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tv   Al Jazeera English News Bulletin  LINKTV  September 27, 2022 5:30pm-6:01pm PDT

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>> pro-moscow officials in four occupied areas of ukraine safe residents have voted to join russia, paving the way r annexation. deark and sweden are saying leaks into gas pipelines running from russia to europe are likely to be sabotaged. maryam: you are watching al jazeera. hurricane ian lashes western cuba with heavy rain and winds of 205 kilometers per hour.
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in japan, they honor their assassinated prime minister. hello and welcome to the program. the war in ukraine looks set to enter a dangerous new phase as pro-moscow separatists declare 384 ukrainian regions, where they staged referendums on drawing russia. ukraine and the rest have dismissed the polls as a sham. russia is expected to use them as a pretext to annex those areas and portray any attempt to recapture them as an attack on russia itself. the boats were held in four areas, which are partly held by russian forces. they represent 15% of ukrainian territory. the numbers suggest an
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overwhelming majority and all four territories are voting to join russia. tens of thousands have fled the fighting in those areas since the invasion began. our reporter from moscow. reporter: it is the final day of voting. for anyone doubting the outcome of the referendum, the writing is on the wall. >> we invite you to the referendum on join in the russian federation. please come in for voting. reporter: the moot was upbeat at this pulling station. for the pro-russian leaders here this day was meant to be. >> a historic event.
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i am voting in favor of joining the russian federation. i am given my vote for a happy and bright future for our children, grandchildren, descendants. i will show you. reporter: the referendum means a large chunk of ukraine will become russian, at least in the kremlin's eyes. >> today, amid the special military operation, sitting people in all territories is top of the mind for our entire society. this is natural because it is
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connected with traumatic events. reporter: in preparation, russia is sending an additional 300,000 reservists. >> how do you feel? >> wonderful. >> do you believe in victory? >> of course, everything will be fine. everything will be ok. we are in the moot for fighting. reporter: not everybody is happy. this woman argues with the russian official. >> i will speak out. i am right. we are the occupiers. ukraine has not been a part of the ussr for a long time. reporter: but the russian government remains determined. this is the defense minister visiting a training camp for recently mobilized troops. it is these men that president
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putin is now relying on to win his war. maryam: many ukrainians have fled occupied regions in recent weeks. our reporter from the south of the country. reporter: it is always the same. townsend destroyed -- pounced destroyed. this is the cost ukraine is paying to regain control of land that was occupied by russia. the look on the faces of those who stayed tell the story. here there is no sign of referendum. but the russians are just five kilometers away and people there vote to decide if they should join the russian federation. the referendum is a sham according to the administration now in exile. >> we are getting information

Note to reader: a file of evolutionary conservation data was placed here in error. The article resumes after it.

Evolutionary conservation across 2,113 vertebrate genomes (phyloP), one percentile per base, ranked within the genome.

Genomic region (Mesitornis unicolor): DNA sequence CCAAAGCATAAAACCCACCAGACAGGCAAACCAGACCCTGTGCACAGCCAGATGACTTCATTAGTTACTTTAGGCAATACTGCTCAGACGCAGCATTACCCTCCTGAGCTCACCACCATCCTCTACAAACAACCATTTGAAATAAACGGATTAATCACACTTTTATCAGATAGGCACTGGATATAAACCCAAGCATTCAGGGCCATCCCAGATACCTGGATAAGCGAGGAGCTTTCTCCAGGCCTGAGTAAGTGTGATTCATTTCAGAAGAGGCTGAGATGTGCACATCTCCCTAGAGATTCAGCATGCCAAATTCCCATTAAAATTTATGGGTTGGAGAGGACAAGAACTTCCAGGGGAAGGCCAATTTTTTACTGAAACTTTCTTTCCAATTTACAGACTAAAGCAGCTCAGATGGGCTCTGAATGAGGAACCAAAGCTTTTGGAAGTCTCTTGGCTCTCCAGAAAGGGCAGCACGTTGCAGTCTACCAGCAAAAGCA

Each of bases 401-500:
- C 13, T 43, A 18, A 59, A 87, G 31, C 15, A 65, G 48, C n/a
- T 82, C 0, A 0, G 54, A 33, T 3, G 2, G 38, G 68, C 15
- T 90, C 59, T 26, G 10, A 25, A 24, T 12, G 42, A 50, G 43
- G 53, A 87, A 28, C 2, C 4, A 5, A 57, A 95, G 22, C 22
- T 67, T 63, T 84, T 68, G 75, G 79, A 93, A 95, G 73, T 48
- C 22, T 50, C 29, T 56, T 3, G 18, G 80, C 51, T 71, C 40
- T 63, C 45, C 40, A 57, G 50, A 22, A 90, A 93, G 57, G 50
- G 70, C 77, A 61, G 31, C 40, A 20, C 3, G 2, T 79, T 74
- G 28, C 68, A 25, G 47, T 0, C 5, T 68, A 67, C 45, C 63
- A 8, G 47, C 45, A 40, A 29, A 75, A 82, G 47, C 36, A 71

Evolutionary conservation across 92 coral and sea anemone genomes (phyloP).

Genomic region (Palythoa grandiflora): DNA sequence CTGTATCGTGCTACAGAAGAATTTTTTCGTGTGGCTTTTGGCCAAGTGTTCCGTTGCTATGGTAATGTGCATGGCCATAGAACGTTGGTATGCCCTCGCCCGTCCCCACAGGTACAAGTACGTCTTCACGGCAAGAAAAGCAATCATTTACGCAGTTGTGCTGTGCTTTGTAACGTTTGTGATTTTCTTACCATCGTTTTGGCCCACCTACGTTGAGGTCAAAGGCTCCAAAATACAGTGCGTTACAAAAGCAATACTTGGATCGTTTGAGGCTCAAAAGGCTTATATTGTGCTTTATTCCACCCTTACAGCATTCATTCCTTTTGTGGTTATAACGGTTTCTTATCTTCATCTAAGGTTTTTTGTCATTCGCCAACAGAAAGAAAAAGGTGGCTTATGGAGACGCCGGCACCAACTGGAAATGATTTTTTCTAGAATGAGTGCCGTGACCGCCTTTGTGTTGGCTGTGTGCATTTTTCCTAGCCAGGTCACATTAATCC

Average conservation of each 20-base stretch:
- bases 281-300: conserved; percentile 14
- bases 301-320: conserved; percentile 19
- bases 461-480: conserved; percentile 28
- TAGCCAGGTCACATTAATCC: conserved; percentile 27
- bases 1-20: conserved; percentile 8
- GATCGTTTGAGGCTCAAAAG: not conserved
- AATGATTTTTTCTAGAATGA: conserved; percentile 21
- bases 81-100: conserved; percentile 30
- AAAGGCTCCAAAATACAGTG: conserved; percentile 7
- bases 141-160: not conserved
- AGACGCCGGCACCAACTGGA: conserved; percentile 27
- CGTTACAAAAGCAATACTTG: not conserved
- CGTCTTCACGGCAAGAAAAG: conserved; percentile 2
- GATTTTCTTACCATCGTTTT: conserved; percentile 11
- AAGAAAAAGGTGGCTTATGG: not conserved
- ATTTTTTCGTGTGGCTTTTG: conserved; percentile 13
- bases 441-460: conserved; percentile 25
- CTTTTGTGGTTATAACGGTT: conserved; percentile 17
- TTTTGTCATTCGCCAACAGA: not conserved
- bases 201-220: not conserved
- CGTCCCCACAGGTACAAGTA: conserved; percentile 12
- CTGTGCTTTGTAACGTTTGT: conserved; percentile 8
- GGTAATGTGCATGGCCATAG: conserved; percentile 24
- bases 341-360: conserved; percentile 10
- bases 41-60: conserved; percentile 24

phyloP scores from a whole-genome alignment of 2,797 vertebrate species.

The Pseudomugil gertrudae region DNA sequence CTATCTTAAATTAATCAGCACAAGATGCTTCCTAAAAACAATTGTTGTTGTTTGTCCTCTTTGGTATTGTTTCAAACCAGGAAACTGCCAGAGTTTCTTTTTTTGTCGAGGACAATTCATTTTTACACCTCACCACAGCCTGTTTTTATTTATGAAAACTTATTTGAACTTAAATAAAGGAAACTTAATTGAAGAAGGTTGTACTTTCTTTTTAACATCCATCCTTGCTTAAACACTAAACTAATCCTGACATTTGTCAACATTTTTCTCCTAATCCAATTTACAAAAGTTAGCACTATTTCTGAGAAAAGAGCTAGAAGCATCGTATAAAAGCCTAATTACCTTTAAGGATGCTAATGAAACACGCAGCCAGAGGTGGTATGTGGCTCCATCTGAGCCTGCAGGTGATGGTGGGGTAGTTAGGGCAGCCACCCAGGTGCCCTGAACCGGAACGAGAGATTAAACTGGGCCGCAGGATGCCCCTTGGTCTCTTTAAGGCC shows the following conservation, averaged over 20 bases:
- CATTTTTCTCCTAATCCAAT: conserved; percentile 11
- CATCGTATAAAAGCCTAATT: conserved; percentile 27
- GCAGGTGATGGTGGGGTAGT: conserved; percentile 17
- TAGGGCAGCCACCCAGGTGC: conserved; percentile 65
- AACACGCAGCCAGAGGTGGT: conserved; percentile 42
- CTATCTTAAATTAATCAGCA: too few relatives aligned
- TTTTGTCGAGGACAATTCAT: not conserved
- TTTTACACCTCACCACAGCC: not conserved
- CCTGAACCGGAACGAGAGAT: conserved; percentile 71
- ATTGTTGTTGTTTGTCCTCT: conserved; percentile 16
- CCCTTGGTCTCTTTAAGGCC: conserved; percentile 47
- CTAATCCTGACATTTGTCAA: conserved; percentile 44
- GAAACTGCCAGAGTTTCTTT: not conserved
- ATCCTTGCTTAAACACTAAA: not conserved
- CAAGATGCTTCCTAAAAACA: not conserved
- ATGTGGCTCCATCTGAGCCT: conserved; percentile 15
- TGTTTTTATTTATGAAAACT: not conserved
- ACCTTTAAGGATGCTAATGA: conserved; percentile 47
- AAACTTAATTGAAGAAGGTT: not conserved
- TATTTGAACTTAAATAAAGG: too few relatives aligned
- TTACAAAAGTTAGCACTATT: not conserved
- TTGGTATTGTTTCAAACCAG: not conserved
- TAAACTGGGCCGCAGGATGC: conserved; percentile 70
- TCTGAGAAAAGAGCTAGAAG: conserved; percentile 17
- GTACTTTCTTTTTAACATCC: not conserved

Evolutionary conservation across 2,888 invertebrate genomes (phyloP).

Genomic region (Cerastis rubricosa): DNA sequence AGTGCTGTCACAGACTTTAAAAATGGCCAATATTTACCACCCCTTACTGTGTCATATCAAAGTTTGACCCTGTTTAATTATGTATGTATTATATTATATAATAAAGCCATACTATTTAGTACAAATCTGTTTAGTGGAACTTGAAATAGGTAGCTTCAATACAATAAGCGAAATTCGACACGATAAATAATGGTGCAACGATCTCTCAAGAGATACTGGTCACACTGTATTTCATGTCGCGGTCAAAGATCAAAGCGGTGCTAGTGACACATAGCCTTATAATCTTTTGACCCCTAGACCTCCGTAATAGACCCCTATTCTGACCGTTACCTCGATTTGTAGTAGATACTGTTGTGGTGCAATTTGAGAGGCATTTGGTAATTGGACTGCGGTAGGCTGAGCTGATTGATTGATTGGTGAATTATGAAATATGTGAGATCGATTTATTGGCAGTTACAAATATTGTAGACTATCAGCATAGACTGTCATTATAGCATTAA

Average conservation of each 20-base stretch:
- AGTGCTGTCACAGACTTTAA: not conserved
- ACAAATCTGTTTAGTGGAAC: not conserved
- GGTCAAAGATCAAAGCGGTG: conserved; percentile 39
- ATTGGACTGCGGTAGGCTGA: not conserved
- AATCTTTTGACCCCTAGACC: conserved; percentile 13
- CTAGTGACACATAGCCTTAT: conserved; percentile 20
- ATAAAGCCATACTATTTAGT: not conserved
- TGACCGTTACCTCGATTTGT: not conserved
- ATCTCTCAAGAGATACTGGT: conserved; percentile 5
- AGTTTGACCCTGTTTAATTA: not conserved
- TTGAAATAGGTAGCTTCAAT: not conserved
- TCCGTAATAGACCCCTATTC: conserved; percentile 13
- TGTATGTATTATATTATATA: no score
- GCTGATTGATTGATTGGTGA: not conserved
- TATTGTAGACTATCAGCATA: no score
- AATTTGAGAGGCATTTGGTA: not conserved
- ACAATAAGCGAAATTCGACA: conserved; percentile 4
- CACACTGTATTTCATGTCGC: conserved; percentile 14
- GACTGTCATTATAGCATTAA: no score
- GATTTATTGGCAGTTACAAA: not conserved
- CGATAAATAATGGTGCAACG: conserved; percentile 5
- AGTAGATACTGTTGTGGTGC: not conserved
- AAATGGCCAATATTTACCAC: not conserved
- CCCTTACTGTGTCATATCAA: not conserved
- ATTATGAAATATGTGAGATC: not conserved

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from local people there. it is not a referendum, it is a movie, everything is done for the cameras. there was no preparation according to the law. they're coming to houses and forcing them with weapons. reporter: she will not show her face because some of her relatives are still in the russian held part of the country. she is worried about what will happen in the days to come. >> it is difficult for us to speak to people living in areas of russian occupied regions. it is impossible to reach those areas. we asked if he could call his mother and tell us what is happening there. about 200,000 people have been displaced by the war. she is one of them. >> my father died three years ago, but when soldiers came to
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visit my mother, they were looking for her and my dad to vote. >> many others have fled regions where the referendum has taken place over the past five days. many of stayed in the russian control part for seven months. she said being forced to vote was the last straw. but for her sister, this is a bittersweet moment. >> it angers me. all your life you grow up with people, you work with them, and then all of a sudden they embrace the colors of russia and they are happy. reporter: while the international community has declared the referendum a legal, ukrainians. the vote will mean more war and more devastation before they regain control of their country. maryam: ukraine's president has addressed the un security council.
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president zelenskyy sets the international community needs to take action against russia. >> the annexation of the captured territories, this is the most brutal violation of the united nations territory. this is an attempt to erase the norms of international law. it is a cynical attempt to force the male population in ukraine to mobilized into the russian army in order to send them to fight against their own. maryam: russia's ambassador to the united nations defended the referendum. >> it to us along long wait for the people of dundas. they can finally be rest assured they will not have the rights to speak russian taken away from them. maryam: nearly 200,000 russians have fled to neighboring countries since president putin
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ordered a partial mobilization of reservists to fight in ukraine. many have gone to georgia. local officials have confirmed that moscow set up a recruitment office at a border crossing. fears are running high the kremlin close exit points to mina fighting age are deaths and heavy traffic has been reported. others have gone to kazakhstan and others have fled to finland. sweden and denmark are saying gas leaks in two major pipelines at the heart of a energy standoff between russia and europe were called by bless and were deliberate. the holes in the pipes were too large to be caused by an accident. but it is not clear who was behind it. the operator says there is unprecedented damage in the pipelines. nord stream normally shifts